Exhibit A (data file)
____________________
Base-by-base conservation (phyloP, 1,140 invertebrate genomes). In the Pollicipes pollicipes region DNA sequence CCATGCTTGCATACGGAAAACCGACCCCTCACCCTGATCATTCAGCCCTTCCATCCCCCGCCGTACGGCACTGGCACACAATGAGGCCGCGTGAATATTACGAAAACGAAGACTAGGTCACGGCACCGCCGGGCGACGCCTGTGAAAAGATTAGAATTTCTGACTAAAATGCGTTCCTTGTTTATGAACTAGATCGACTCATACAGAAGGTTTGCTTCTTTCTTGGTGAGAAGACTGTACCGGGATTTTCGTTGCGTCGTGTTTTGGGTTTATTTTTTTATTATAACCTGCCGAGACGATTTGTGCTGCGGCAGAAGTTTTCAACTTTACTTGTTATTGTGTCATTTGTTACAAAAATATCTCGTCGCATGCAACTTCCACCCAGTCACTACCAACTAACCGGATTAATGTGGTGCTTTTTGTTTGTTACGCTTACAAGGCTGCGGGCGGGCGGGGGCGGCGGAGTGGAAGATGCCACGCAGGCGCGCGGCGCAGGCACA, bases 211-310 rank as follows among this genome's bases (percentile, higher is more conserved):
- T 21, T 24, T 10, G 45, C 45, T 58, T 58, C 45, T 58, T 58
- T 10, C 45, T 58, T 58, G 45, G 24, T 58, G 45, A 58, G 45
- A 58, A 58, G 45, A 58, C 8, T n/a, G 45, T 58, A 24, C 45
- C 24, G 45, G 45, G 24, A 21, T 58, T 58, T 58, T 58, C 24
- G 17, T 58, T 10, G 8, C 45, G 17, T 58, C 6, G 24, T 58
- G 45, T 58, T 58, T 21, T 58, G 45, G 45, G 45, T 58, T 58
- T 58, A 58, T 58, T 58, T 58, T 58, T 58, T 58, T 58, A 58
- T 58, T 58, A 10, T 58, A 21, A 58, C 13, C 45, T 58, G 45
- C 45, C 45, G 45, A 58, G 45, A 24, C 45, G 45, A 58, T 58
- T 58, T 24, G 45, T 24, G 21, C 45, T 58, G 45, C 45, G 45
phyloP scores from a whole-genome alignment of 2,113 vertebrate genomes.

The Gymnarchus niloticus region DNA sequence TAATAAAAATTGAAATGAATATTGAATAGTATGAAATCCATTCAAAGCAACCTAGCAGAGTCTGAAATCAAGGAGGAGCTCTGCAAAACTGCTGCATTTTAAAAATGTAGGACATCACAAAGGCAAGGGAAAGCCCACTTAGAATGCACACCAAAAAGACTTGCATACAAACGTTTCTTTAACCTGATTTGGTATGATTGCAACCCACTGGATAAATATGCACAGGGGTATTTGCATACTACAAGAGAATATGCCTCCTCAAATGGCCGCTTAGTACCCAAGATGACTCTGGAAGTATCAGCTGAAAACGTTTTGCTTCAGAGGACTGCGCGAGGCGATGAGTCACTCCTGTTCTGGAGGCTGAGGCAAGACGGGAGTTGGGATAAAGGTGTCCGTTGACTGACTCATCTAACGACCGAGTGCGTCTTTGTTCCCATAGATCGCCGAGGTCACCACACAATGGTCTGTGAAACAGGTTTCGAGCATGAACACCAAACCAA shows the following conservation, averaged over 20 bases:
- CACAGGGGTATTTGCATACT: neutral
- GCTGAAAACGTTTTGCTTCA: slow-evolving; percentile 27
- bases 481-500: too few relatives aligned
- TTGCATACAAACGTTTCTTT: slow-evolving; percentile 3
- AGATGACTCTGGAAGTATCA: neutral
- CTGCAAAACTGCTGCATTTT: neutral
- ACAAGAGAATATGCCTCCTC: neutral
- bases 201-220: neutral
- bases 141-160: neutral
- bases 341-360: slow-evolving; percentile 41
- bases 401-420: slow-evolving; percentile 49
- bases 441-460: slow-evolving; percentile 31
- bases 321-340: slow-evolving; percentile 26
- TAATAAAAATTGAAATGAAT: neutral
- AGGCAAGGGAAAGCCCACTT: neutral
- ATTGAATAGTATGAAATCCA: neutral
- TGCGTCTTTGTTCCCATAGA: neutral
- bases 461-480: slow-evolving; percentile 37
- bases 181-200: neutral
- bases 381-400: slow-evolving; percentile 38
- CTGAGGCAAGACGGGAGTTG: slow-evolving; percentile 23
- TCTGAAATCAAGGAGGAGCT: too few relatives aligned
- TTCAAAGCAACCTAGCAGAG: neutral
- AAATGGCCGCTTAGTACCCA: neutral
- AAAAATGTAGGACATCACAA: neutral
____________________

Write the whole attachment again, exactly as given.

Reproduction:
Base-by-base conservation (phyloP, 1,140 invertebrate genomes). In the Pollicipes pollicipes region DNA sequence CCATGCTTGCATACGGAAAACCGACCCCTCACCCTGATCATTCAGCCCTTCCATCCCCCGCCGTACGGCACTGGCACACAATGAGGCCGCGTGAATATTACGAAAACGAAGACTAGGTCACGGCACCGCCGGGCGACGCCTGTGAAAAGATTAGAATTTCTGACTAAAATGCGTTCCTTGTTTATGAACTAGATCGACTCATACAGAAGGTTTGCTTCTTTCTTGGTGAGAAGACTGTACCGGGATTTTCGTTGCGTCGTGTTTTGGGTTTATTTTTTTATTATAACCTGCCGAGACGATTTGTGCTGCGGCAGAAGTTTTCAACTTTACTTGTTATTGTGTCATTTGTTACAAAAATATCTCGTCGCATGCAACTTCCACCCAGTCACTACCAACTAACCGGATTAATGTGGTGCTTTTTGTTTGTTACGCTTACAAGGCTGCGGGCGGGCGGGGGCGGCGGAGTGGAAGATGCCACGCAGGCGCGCGGCGCAGGCACA, bases 211-310 rank as follows among this genome's bases (percentile, higher is more conserved):
- T 21, T 24, T 10, G 45, C 45, T 58, T 58, C 45, T 58, T 58
- T 10, C 45, T 58, T 58, G 45, G 24, T 58, G 45, A 58, G 45
- A 58, A 58, G 45, A 58, C 8, T n/a, G 45, T 58, A 24, C 45
- C 24, G 45, G 45, G 24, A 21, T 58, T 58, T 58, T 58, C 24
- G 17, T 58, T 10, G 8, C 45, G 17, T 58, C 6, G 24, T 58
- G 45, T 58, T 58, T 21, T 58, G 45, G 45, G 45, T 58, T 58
- T 58, A 58, T 58, T 58, T 58, T 58, T 58, T 58, T 58, A 58
- T 58, T 58, A 10, T 58, A 21, A 58, C 13, C 45, T 58, G 45
- C 45, C 45, G 45, A 58, G 45, A 24, C 45, G 45, A 58, T 58
- T 58, T 24, G 45, T 24, G 21, C 45, T 58, G 45, C 45, G 45
phyloP scores from a whole-genome alignment of 2,113 vertebrate genomes.

The Gymnarchus niloticus region DNA sequence TAATAAAAATTGAAATGAATATTGAATAGTATGAAATCCATTCAAAGCAACCTAGCAGAGTCTGAAATCAAGGAGGAGCTCTGCAAAACTGCTGCATTTTAAAAATGTAGGACATCACAAAGGCAAGGGAAAGCCCACTTAGAATGCACACCAAAAAGACTTGCATACAAACGTTTCTTTAACCTGATTTGGTATGATTGCAACCCACTGGATAAATATGCACAGGGGTATTTGCATACTACAAGAGAATATGCCTCCTCAAATGGCCGCTTAGTACCCAAGATGACTCTGGAAGTATCAGCTGAAAACGTTTTGCTTCAGAGGACTGCGCGAGGCGATGAGTCACTCCTGTTCTGGAGGCTGAGGCAAGACGGGAGTTGGGATAAAGGTGTCCGTTGACTGACTCATCTAACGACCGAGTGCGTCTTTGTTCCCATAGATCGCCGAGGTCACCACACAATGGTCTGTGAAACAGGTTTCGAGCATGAACACCAAACCAA shows the following conservation, averaged over 20 bases:
- CACAGGGGTATTTGCATACT: neutral
- GCTGAAAACGTTTTGCTTCA: slow-evolving; percentile 27
- bases 481-500: too few relatives aligned
- TTGCATACAAACGTTTCTTT: slow-evolving; percentile 3
- AGATGACTCTGGAAGTATCA: neutral
- CTGCAAAACTGCTGCATTTT: neutral
- ACAAGAGAATATGCCTCCTC: neutral
- bases 201-220: neutral
- bases 141-160: neutral
- bases 341-360: slow-evolving; percentile 41
- bases 401-420: slow-evolving; percentile 49
- bases 441-460: slow-evolving; percentile 31
- bases 321-340: slow-evolving; percentile 26
- TAATAAAAATTGAAATGAAT: neutral
- AGGCAAGGGAAAGCCCACTT: neutral
- ATTGAATAGTATGAAATCCA: neutral
- TGCGTCTTTGTTCCCATAGA: neutral
- bases 461-480: slow-evolving; percentile 37
- bases 181-200: neutral
- bases 381-400: slow-evolving; percentile 38
- CTGAGGCAAGACGGGAGTTG: slow-evolving; percentile 23
- TCTGAAATCAAGGAGGAGCT: too few relatives aligned
- TTCAAAGCAACCTAGCAGAG: neutral
- AAATGGCCGCTTAGTACCCA: neutral
- AAAAATGTAGGACATCACAA: neutral